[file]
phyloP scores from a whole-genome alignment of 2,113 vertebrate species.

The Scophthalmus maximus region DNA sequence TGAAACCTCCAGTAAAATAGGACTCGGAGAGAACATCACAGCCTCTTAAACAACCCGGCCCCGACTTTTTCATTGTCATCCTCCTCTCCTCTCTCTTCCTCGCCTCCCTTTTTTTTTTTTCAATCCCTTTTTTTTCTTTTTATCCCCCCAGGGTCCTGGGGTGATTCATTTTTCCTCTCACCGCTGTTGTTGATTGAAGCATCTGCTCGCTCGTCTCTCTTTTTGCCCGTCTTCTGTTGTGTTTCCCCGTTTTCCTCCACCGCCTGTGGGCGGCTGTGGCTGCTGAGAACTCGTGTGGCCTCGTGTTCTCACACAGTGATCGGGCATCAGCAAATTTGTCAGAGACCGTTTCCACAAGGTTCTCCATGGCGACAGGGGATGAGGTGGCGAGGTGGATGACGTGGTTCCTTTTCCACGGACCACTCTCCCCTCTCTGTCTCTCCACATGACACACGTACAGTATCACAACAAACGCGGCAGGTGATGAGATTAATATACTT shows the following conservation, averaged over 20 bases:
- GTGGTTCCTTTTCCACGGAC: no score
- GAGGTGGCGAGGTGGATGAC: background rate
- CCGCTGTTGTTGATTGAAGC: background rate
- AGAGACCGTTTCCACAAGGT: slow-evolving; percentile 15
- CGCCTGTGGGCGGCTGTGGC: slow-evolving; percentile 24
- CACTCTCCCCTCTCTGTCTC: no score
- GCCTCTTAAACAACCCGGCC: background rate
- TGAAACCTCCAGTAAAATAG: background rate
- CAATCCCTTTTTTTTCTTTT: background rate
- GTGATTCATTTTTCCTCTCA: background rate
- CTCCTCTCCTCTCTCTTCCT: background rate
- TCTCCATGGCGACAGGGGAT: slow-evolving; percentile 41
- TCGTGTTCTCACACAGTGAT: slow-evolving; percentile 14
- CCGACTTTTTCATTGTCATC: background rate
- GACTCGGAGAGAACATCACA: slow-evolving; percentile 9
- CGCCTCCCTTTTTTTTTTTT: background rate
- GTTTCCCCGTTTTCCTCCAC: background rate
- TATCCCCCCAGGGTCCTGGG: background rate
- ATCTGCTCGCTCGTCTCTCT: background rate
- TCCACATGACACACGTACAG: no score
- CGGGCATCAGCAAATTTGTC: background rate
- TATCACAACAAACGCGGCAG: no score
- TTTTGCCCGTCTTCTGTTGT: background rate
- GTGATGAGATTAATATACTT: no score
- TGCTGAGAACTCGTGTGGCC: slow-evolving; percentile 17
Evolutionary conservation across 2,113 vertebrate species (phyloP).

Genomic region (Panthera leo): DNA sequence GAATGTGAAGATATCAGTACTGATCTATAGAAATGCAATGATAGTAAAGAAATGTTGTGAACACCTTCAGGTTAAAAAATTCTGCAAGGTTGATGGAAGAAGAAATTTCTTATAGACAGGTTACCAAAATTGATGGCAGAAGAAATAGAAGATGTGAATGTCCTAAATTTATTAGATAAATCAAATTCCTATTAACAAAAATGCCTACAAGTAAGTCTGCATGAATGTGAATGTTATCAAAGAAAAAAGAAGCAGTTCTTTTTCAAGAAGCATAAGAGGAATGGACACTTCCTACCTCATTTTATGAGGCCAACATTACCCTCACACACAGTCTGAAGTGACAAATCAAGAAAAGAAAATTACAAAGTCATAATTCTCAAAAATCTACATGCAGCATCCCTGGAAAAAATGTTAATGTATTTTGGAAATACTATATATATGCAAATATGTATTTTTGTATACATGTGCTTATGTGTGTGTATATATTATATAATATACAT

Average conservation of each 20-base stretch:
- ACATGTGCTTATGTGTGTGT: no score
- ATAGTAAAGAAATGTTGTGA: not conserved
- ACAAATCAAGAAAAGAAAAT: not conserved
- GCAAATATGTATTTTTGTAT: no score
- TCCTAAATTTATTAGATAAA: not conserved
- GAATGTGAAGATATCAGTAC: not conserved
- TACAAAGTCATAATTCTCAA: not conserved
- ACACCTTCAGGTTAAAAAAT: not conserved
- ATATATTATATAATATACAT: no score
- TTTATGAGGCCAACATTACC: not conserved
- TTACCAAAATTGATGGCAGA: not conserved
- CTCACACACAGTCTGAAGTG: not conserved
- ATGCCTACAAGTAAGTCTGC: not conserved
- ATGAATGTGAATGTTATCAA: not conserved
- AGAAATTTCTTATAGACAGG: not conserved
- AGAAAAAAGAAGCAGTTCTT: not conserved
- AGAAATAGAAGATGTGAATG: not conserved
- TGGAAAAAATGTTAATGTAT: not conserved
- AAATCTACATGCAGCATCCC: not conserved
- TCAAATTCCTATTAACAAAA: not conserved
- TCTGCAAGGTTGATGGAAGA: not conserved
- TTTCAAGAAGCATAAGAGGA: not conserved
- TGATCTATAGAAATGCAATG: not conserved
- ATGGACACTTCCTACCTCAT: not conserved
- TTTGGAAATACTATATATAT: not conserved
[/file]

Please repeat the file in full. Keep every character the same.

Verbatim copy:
phyloP scores from a whole-genome alignment of 2,113 vertebrate species.

The Scophthalmus maximus region DNA sequence TGAAACCTCCAGTAAAATAGGACTCGGAGAGAACATCACAGCCTCTTAAACAACCCGGCCCCGACTTTTTCATTGTCATCCTCCTCTCCTCTCTCTTCCTCGCCTCCCTTTTTTTTTTTTCAATCCCTTTTTTTTCTTTTTATCCCCCCAGGGTCCTGGGGTGATTCATTTTTCCTCTCACCGCTGTTGTTGATTGAAGCATCTGCTCGCTCGTCTCTCTTTTTGCCCGTCTTCTGTTGTGTTTCCCCGTTTTCCTCCACCGCCTGTGGGCGGCTGTGGCTGCTGAGAACTCGTGTGGCCTCGTGTTCTCACACAGTGATCGGGCATCAGCAAATTTGTCAGAGACCGTTTCCACAAGGTTCTCCATGGCGACAGGGGATGAGGTGGCGAGGTGGATGACGTGGTTCCTTTTCCACGGACCACTCTCCCCTCTCTGTCTCTCCACATGACACACGTACAGTATCACAACAAACGCGGCAGGTGATGAGATTAATATACTT shows the following conservation, averaged over 20 bases:
- GTGGTTCCTTTTCCACGGAC: no score
- GAGGTGGCGAGGTGGATGAC: background rate
- CCGCTGTTGTTGATTGAAGC: background rate
- AGAGACCGTTTCCACAAGGT: slow-evolving; percentile 15
- CGCCTGTGGGCGGCTGTGGC: slow-evolving; percentile 24
- CACTCTCCCCTCTCTGTCTC: no score
- GCCTCTTAAACAACCCGGCC: background rate
- TGAAACCTCCAGTAAAATAG: background rate
- CAATCCCTTTTTTTTCTTTT: background rate
- GTGATTCATTTTTCCTCTCA: background rate
- CTCCTCTCCTCTCTCTTCCT: background rate
- TCTCCATGGCGACAGGGGAT: slow-evolving; percentile 41
- TCGTGTTCTCACACAGTGAT: slow-evolving; percentile 14
- CCGACTTTTTCATTGTCATC: background rate
- GACTCGGAGAGAACATCACA: slow-evolving; percentile 9
- CGCCTCCCTTTTTTTTTTTT: background rate
- GTTTCCCCGTTTTCCTCCAC: background rate
- TATCCCCCCAGGGTCCTGGG: background rate
- ATCTGCTCGCTCGTCTCTCT: background rate
- TCCACATGACACACGTACAG: no score
- CGGGCATCAGCAAATTTGTC: background rate
- TATCACAACAAACGCGGCAG: no score
- TTTTGCCCGTCTTCTGTTGT: background rate
- GTGATGAGATTAATATACTT: no score
- TGCTGAGAACTCGTGTGGCC: slow-evolving; percentile 17
Evolutionary conservation across 2,113 vertebrate species (phyloP).

Genomic region (Panthera leo): DNA sequence GAATGTGAAGATATCAGTACTGATCTATAGAAATGCAATGATAGTAAAGAAATGTTGTGAACACCTTCAGGTTAAAAAATTCTGCAAGGTTGATGGAAGAAGAAATTTCTTATAGACAGGTTACCAAAATTGATGGCAGAAGAAATAGAAGATGTGAATGTCCTAAATTTATTAGATAAATCAAATTCCTATTAACAAAAATGCCTACAAGTAAGTCTGCATGAATGTGAATGTTATCAAAGAAAAAAGAAGCAGTTCTTTTTCAAGAAGCATAAGAGGAATGGACACTTCCTACCTCATTTTATGAGGCCAACATTACCCTCACACACAGTCTGAAGTGACAAATCAAGAAAAGAAAATTACAAAGTCATAATTCTCAAAAATCTACATGCAGCATCCCTGGAAAAAATGTTAATGTATTTTGGAAATACTATATATATGCAAATATGTATTTTTGTATACATGTGCTTATGTGTGTGTATATATTATATAATATACAT

Average conservation of each 20-base stretch:
- ACATGTGCTTATGTGTGTGT: no score
- ATAGTAAAGAAATGTTGTGA: not conserved
- ACAAATCAAGAAAAGAAAAT: not conserved
- GCAAATATGTATTTTTGTAT: no score
- TCCTAAATTTATTAGATAAA: not conserved
- GAATGTGAAGATATCAGTAC: not conserved
- TACAAAGTCATAATTCTCAA: not conserved
- ACACCTTCAGGTTAAAAAAT: not conserved
- ATATATTATATAATATACAT: no score
- TTTATGAGGCCAACATTACC: not conserved
- TTACCAAAATTGATGGCAGA: not conserved
- CTCACACACAGTCTGAAGTG: not conserved
- ATGCCTACAAGTAAGTCTGC: not conserved
- ATGAATGTGAATGTTATCAA: not conserved
- AGAAATTTCTTATAGACAGG: not conserved
- AGAAAAAAGAAGCAGTTCTT: not conserved
- AGAAATAGAAGATGTGAATG: not conserved
- TGGAAAAAATGTTAATGTAT: not conserved
- AAATCTACATGCAGCATCCC: not conserved
- TCAAATTCCTATTAACAAAA: not conserved
- TCTGCAAGGTTGATGGAAGA: not conserved
- TTTCAAGAAGCATAAGAGGA: not conserved
- TGATCTATAGAAATGCAATG: not conserved
- ATGGACACTTCCTACCTCAT: not conserved
- TTTGGAAATACTATATATAT: not conserved